Please ensure Javascript is enabled for purposes of website accessibility

GoPro's Drone Delay Is Bad Karma

By Chris Neiger - May 11, 2016 at 3:41PM

You’re reading a free article with opinions that may differ from The Motley Fool’s Premium Investing Services. Become a Motley Fool member today to get instant access to our top analyst recommendations, in-depth research, investing resources, and more. Learn More

It might help in the short term, but I'm still not convinced a GoPro drone will fix the company.

Image source: GoPro.

With GoPro's (GPRO -4.22%) recent Q1 2016 filings, the company said its long-anticipated Karma drone will be delayed until later this year. That's a change from its original launch window of earlier this year. 

Devices get delayed all the time, for various reasons, so it's not all that surprising GoPro's Karma isn't coming to market yet. 

The company's founder and CEO, Nicholas Woodman, said, "While we had to make the difficult decision to delay our drone, Karma, the upside is that Karma's launch should now benefit from the holidays."

I don't disagree that the holiday season could help Karma sales in the short term, but the delay is not a good thing. Rather, I think GoPro may be taking longer with the Karma because it doesn't know how to set the drone apart from the rest of the market.

Drones everywhere
The high-end drone market may be relatively young, but there are already strong competitors -- and more of them entering all the time. 

Aside from the company's strong action-camera brand, the Karma will have to have at least one or two killer features that set it apart -- and that's becoming increasingly hard to accomplish.

The Karma will likely have a follow-behind feature that allows the drone to fly autonomously and film by itself while the user climbs mountains and skis off of cliffs. But other high-end drones already have these features.

Perhaps the company is delaying the Karma so it can work on the one feature that will set itself apart from the rest of the drone pack, but GoPro's more recent moves don't give me a lot of confidence it can do that. 

GoPro already has an expansion problem
Case in point is the company's Hero4 Session camera that it released this past July. The company overshot demand for the device and priced it too high. As a result, GoPro dropped the price (twice!) from $399 to the eventual $199. The Hero4 Session's failure led to some very poor sales at the end of last year and resulted (at least in part) in the company laying off about 7% of its workforce.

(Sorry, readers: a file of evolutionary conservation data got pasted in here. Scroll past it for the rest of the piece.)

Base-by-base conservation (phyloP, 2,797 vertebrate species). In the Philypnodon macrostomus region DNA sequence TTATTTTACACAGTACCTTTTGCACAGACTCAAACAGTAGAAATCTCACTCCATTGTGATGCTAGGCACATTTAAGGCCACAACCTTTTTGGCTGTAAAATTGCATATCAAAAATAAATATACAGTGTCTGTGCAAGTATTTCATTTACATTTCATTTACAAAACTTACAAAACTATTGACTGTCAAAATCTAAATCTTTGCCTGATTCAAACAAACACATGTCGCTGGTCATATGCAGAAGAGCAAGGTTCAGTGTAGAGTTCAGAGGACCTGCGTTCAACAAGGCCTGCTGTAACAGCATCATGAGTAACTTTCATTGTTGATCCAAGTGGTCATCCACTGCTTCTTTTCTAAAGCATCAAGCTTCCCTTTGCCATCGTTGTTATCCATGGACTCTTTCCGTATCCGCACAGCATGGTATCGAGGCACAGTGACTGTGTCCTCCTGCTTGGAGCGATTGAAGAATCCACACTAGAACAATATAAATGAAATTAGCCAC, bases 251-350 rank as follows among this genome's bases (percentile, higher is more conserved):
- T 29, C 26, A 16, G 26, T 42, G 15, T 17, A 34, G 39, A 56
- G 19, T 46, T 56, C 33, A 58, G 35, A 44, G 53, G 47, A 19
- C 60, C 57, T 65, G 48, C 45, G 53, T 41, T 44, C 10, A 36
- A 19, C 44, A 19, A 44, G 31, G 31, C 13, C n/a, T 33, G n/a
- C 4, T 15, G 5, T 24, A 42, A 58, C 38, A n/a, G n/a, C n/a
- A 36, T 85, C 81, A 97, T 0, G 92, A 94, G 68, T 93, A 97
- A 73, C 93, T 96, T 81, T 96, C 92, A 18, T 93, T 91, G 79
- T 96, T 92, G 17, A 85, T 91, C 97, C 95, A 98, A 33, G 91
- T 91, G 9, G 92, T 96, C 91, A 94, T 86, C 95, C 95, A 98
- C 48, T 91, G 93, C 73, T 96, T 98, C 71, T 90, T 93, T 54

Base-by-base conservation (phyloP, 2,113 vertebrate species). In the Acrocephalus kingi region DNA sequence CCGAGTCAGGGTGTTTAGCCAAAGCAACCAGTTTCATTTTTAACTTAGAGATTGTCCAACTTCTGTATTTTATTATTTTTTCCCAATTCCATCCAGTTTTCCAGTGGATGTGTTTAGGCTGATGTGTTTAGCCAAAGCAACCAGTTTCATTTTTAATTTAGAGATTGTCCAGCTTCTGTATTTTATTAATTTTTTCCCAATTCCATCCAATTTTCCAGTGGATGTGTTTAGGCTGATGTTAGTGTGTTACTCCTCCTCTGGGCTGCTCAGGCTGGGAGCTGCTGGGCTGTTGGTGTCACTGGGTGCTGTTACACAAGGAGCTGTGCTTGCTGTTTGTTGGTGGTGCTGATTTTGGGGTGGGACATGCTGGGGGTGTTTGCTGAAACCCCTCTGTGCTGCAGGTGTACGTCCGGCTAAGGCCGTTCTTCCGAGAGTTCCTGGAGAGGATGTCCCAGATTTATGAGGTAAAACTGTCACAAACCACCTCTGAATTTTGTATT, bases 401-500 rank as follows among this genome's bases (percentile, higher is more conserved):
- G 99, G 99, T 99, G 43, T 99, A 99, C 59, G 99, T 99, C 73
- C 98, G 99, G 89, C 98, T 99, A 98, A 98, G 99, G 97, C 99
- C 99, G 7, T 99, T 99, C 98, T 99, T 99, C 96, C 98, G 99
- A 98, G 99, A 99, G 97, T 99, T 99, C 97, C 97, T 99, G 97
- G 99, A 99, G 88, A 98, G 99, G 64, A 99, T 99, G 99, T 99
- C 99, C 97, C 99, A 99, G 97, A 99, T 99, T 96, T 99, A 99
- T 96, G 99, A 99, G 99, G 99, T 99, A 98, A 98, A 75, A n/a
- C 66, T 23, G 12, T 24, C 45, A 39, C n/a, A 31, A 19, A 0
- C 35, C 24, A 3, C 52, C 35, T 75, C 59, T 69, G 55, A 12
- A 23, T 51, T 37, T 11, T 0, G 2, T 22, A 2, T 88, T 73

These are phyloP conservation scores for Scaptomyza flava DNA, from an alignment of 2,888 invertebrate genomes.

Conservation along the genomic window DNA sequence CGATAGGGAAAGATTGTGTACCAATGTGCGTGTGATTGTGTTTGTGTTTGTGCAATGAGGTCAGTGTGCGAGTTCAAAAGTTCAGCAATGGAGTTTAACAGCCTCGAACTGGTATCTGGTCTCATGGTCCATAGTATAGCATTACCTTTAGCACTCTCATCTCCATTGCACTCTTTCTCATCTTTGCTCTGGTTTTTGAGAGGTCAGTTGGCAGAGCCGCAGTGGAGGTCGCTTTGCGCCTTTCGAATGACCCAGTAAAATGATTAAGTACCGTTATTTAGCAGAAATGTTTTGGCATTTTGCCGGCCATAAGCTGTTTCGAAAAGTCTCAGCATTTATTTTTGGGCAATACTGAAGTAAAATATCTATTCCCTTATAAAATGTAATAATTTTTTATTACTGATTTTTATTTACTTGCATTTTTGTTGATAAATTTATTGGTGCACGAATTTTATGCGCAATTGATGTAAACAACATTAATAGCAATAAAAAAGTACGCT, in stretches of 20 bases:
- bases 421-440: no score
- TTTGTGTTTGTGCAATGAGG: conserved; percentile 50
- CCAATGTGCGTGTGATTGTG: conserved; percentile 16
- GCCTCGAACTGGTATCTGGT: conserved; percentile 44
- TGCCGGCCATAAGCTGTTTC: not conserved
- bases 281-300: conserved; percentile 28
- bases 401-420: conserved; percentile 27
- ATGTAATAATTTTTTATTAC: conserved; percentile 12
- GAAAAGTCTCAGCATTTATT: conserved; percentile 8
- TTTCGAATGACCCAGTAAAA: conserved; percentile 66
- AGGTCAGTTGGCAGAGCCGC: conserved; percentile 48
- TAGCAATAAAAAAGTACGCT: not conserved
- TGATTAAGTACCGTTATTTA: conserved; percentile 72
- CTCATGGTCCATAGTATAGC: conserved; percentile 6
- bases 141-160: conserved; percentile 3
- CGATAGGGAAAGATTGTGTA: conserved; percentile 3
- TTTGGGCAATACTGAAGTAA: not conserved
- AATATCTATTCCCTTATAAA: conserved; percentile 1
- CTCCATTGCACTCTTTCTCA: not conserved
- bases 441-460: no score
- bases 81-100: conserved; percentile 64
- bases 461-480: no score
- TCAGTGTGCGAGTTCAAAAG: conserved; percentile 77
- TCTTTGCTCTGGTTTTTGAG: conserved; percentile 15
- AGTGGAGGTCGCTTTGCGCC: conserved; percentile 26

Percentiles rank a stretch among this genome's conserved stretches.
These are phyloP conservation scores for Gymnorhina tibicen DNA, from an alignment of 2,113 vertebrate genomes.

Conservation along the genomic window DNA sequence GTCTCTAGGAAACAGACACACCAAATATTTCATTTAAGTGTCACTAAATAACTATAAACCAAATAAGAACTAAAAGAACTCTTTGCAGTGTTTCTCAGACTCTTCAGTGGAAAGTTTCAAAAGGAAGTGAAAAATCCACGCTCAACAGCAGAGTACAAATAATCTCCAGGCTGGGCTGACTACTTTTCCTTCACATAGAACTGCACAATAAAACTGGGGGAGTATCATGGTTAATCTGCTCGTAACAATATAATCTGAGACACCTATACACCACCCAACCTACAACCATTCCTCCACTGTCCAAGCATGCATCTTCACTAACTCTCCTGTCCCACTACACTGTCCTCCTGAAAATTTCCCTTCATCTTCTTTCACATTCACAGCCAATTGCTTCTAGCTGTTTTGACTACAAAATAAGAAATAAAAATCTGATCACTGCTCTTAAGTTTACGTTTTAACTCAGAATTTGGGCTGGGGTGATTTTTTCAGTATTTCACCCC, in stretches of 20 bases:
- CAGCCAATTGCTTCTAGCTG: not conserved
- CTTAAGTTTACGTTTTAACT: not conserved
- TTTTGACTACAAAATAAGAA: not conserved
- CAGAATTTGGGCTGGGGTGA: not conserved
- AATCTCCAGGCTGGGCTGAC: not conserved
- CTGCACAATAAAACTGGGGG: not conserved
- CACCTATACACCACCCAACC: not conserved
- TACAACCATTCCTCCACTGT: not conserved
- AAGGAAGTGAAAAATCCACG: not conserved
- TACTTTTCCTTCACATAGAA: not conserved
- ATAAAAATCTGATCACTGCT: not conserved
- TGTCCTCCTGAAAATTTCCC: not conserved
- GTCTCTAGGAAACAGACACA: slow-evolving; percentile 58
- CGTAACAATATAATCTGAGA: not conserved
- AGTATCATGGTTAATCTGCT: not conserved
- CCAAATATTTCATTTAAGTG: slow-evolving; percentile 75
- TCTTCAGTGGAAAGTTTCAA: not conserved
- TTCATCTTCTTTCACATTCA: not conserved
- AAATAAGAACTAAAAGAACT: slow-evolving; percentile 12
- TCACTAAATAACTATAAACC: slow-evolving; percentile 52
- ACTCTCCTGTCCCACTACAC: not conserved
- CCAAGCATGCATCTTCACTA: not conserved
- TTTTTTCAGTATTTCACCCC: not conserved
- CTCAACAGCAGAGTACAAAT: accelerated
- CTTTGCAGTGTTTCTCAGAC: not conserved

Secondly, the company recently made its first consumer-facing foray into virtual reality with its Omni VR rig. But the device (if you can call it that) is essentially just a ball that you can mount six GoPro cameras to. If the Omni is any indication of what we can expect from the Karma, then investors and consumers probably don't have a whole lot to look forward to. 

Foolish final thoughts
There's no denying GoPro's stellar camera hardware and its strong brand. But when we look at its development of new product categories, like the smaller Hero4 Session camera and Omni VR cube, there's not a whole lot to indicate that GoPro knows what to do outside of its core camera sales.

That's why I think the Karma is going to have a hard time getting off the ground. If it launches around the holidays, that could certainly help sales, but that's just a short-term gain. The Karma needs to have substantial features that set it apart from the competition in order to help turn GoPro's revenues around -- and so far, that's something the company hasn't quite figured out. 

Invest Smarter with The Motley Fool

Join Over 1 Million Premium Members Receiving…

  • New Stock Picks Each Month
  • Detailed Analysis of Companies
  • Model Portfolios
  • Live Streaming During Market Hours
  • And Much More
Get Started Now

Stocks Mentioned

GoPro, Inc. Stock Quote
GoPro, Inc.
$5.57 (-4.22%) $0.24

*Average returns of all recommendations since inception. Cost basis and return based on previous market day close.

Related Articles

Motley Fool Returns

Motley Fool Stock Advisor

Market-beating stocks from our award-winning analyst team.

Stock Advisor Returns
S&P 500 Returns

Calculated by average return of all stock recommendations since inception of the Stock Advisor service in February of 2002. Returns as of 06/29/2022.

Discounted offers are only available to new members. Stock Advisor list price is $199 per year.

Premium Investing Services

Invest better with The Motley Fool. Get stock recommendations, portfolio guidance, and more from The Motley Fool's premium services.